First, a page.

Responding to Antonopoulos on the BTC double-spend analysis

Just recently, BitMex Research’s ForkMonitor detected a split in the BTC chain, where the temporarily leading chain was re-org’d, and therefore 1 block was orphaned. Nothing substantially important or notable with that alone… Reorgs happen all the time, and they are a fundamental part of the design in which Bitcoin works and awards miners for the most work done on the network.

What made this particularly unique, which ended up sending “crypto-twitter” (as it is colloquially termed) into a meltdown was the fact that one of the transactions showed a conflict. It did not fit the usual RBF type transaction.

What is RBF?
Replace-By-Fee is a method of transacting on the BTC chain that Core devs implemented to help speed up transactions on their plodding network. Because of BTC’s limited transactional through-put, only a certain number of transactions can be processed at a time. This puts the speed limit at approximately 3 transactions per second… a terrible speed for a payment network. Miners (who process transactions) pick up the transactions from the queue not in a first in first out service, but in a highest fee come first method. It is for this reason, every BTC transaction has a sizeable fee attached to it… everyone is trying to get to the head of the queue. At times of extreme traffic, users have been forced to wait several days and over to see their transactions proceed, even with reasonable fees attached.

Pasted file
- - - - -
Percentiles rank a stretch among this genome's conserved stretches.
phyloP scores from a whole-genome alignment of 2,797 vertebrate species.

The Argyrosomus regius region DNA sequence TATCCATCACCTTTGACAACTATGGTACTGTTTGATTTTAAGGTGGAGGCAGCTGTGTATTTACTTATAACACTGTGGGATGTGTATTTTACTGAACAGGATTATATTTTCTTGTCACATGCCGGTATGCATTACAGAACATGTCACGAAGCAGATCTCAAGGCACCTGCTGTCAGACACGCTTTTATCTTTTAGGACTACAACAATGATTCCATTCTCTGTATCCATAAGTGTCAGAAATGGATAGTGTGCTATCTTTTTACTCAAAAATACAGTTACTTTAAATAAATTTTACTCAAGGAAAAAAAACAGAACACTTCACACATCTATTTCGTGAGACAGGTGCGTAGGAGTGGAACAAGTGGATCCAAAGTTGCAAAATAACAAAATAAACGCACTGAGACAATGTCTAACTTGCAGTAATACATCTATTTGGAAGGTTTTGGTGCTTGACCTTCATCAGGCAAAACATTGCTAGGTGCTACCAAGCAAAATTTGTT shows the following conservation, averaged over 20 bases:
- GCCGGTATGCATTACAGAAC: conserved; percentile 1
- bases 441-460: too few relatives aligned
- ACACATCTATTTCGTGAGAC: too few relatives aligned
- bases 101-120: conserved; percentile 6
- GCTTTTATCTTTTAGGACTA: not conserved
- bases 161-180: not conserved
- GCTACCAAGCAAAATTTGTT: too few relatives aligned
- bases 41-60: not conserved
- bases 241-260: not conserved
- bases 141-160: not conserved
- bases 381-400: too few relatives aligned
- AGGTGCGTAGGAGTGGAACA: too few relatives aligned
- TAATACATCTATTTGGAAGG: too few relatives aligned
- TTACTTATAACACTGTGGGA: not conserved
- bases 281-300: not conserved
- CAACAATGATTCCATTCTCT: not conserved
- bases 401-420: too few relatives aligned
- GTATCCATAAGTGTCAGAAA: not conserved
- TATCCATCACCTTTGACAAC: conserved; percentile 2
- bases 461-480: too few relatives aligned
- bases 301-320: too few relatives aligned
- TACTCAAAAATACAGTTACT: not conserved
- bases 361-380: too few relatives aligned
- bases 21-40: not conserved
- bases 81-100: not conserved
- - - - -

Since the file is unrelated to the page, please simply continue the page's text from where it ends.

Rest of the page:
This is where BTC Core developers introduced RBF, a policy that allows a sender of a transaction, to redo the transaction and attach a bigger fee to it. So suppose my transaction has been waiting 2 days, and I had paid a 2 dollar fee, I can then rebroadcast the same transaction and increase the fee. I am basically creating a new transaction with a higher fee, to lure miners into picking it up first.

So when people tried to hush it down the transaction with calls of RBF, it’s very easy to point out a few things… Firstly the values were different, both transactions were recorded on different blocks, and importantly, the lower fee transaction, a surprisingly low 1 sat/byte actually won out in the end.

Author of Mastering Bitcoin, Andreas Antonopoulos, responded in damage control.

In a tweet storm he explains that reorgs are part and parcel of BTC operations and business as usual. He then explains the probabilities of reorgs, and how tremendously infrequent they become statistically beyond 1 or 2 block deep reorgs. All this is fine and all are in agreeance.